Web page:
Feeding your premature baby
Approximately eight percent of babies in New Zealand are born prematurely (before 37 weeks gestation), according to statistics from the Minstry of Health.
To give premmie babies the best start in life, breast milk is encouraged as the first choice of nutrition. Breast milk has been shown to reduce the risk common issues in neonates, such as necrotising enterocolitis - a condition where sections of the bowel tissue die. As well as this, the common cognitive benefits of breast milk for all infants appear to be even more pronounced in preterm babies.
If a premature infant has a birth weight below 2000gm, it’s important to note that they may have even more increased nutritional demands. Those born at less than 32 weeks’ gestation usually require fortification of breast milk with protein and calories in the preterm period in order to promote adequate growth.
The sodium and protein in breast milk declines throughout lactation, and calcium and phosphorous content is insufficient for growing preterm infants, so increased protein, energy and minerals may be provided by combining breast milk with a commercially prepared fortifier. Preterm breastfed infants will also require iron supplements from four-eight weeks of age.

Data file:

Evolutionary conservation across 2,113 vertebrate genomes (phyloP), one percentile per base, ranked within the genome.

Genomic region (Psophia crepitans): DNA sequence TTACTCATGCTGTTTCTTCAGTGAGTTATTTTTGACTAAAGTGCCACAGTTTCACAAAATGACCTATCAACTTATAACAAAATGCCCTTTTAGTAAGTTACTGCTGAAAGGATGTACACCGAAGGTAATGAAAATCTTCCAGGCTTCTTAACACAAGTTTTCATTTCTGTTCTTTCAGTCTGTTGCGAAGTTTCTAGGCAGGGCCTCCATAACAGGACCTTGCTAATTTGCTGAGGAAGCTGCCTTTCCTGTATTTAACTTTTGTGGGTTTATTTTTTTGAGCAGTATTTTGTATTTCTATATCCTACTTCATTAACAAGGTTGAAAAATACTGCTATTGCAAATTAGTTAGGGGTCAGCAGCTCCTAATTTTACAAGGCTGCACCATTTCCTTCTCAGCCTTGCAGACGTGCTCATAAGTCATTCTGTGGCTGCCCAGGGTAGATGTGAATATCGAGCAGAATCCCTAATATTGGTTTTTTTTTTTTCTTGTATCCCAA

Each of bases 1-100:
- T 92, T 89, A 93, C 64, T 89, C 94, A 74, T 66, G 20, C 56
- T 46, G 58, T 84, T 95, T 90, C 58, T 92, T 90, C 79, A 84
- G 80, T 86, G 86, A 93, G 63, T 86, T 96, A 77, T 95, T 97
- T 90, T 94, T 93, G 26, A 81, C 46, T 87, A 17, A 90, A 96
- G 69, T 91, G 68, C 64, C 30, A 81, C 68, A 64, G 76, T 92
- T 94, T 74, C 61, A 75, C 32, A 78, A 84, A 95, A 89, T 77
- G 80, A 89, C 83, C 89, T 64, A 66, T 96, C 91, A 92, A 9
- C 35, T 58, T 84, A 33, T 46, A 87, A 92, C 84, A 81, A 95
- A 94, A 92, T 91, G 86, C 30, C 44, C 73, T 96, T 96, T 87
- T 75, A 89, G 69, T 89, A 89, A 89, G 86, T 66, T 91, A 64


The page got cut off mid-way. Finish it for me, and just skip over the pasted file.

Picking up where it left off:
When there is insufficient breast milk available, infant formula may be required. For more information and advice, visit www.earlylifenutrition.org
In a nutshell:
- Breastfeeding reduces the risk or severity of a number of conditions in infancy and later life, including necrotising enterocolitis in preterm infants.
- Breastfeeding also has significant cognitive benefits, which appear to be more pronounced in preterm infants.
- In addition to breastfeeding for as long as possible, preterm breastfed infants require iron supplements from four to eight weeks of age.
- Those born at less than 32 weeks’ gestation usually require fortification of breast milk with protein and calories in the preterm period, in order to promote adequate growth.